As the second week of September unfolds, market participants and economists are closely eyeing a suite of key economic events. The U.S. economy, amidst the ebb and flow of pandemic recovery, has provided mixed signals in recent months. This upcoming week could offer insights into the pulse of consumer behavior, the resilience of businesses, and the health of the job market.
Wednesday, September 13th: The CPI Watch
The Consumer Price Index (CPI) and its core measure will be in sharp focus. The forecast hints at an acceleration in the CPI to 0.6% for August, up from 0.2% the previous month. This could potentially reignite concerns about inflationary pressures, especially if the figures overshoot expectations.
Year-over-year, while the CPI is expected to rise from 3.2% to 3.6%, the core CPI (which excludes volatile food and energy prices) is predicted to decelerate slightly from 4.7% to 4.3%. An unexpected surge here could prompt the Federal Reserve to reconsider its accommodative stance, leading to potential bond yield movements and equity market volatility.
Thursday, September 14th: The Jobs and Production Story
Initial jobless claims, a litmus test for the labor market’s health, are expected to tick up slightly to 220K from 216K. While these numbers have improved dramatically from the pandemic highs, the uptick would indicate a still uneven recovery.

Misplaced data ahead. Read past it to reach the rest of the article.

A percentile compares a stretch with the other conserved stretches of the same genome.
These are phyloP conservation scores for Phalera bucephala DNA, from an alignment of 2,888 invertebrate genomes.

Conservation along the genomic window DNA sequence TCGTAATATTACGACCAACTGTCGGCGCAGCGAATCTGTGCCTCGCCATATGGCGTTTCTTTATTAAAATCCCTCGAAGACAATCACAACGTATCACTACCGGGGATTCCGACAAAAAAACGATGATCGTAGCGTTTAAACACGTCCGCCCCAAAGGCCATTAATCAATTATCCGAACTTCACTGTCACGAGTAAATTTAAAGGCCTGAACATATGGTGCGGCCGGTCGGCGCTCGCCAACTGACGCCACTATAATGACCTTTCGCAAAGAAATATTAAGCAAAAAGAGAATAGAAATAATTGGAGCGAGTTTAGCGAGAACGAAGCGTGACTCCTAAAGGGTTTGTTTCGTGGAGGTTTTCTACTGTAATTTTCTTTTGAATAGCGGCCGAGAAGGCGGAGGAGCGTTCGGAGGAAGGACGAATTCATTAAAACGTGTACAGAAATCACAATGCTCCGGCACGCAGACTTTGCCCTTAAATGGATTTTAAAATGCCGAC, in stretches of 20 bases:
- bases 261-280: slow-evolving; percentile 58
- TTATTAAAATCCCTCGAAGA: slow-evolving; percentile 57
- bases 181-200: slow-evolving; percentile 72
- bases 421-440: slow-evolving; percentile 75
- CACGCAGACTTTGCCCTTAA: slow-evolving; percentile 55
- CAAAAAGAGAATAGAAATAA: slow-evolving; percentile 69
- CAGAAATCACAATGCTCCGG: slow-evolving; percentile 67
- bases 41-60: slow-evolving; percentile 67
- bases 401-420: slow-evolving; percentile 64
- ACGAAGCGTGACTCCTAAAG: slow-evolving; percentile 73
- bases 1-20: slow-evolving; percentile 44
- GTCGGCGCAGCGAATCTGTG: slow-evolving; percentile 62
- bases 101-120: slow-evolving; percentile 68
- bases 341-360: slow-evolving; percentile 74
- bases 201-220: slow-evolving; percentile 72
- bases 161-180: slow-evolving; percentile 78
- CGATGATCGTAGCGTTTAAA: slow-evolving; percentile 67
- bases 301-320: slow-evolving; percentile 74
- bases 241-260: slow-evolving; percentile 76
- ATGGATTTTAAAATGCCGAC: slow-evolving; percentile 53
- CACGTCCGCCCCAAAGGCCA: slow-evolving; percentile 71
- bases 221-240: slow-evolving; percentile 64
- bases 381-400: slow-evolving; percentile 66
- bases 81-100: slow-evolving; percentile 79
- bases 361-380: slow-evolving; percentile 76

The Producer Price Index (PPI) offers a glimpse into the production side of the inflation story. With a predicted increase from 0.3% to 0.4% for August, rising production costs could be passed onto consumers, further fueling the inflation narrative.
U.S. retail sales are forecasted to slow down markedly, from 0.7% to a tepid 0.1%. This could signal potential consumer fatigue or increased caution in spending, which could weigh on GDP growth for Q3.
Friday, September 15th: Imports, Production, and Sentiment
Import prices are expected to moderate, with a slight decline from 0.4% to 0.3%. This reduction could be indicative of a less heated global inflation environment or changes in the import mix.
The Empire State Manufacturing Survey is anticipated to present a less negative picture, improving from -19 to -10. Although still negative, an upward trajectory would hint at improving conditions in the New York State’s manufacturing sector.
Industrial production’s projected slowdown from 1.0% to 0.2% could raise eyebrows, potentially signaling that the post-pandemic boom in production might be plateauing.
The static consumer sentiment figure of 69.5, if met, would suggest consumers remain cautious amid current economic conditions.
As always, the devil is in the details. While forecasts offer a guideline, the real implications for markets come from surprises or deviations from these expectations. The collective picture painted by next week’s data will provide fodder for both bulls and bears. Investors are particularly watchful of any data that could hint at prolonged inflation, which would possibly nudge the Federal Reserve into action. On the other hand, signs of sustained recovery, especially in employment and consumer spending, could provide solace that the U.S. economy remains on a strong footing.
Disclaimer: This article is intended for informational purposes only. It should not be considered financial or investment advice. Always consult with a certified financial professional before making any significant financial decisions.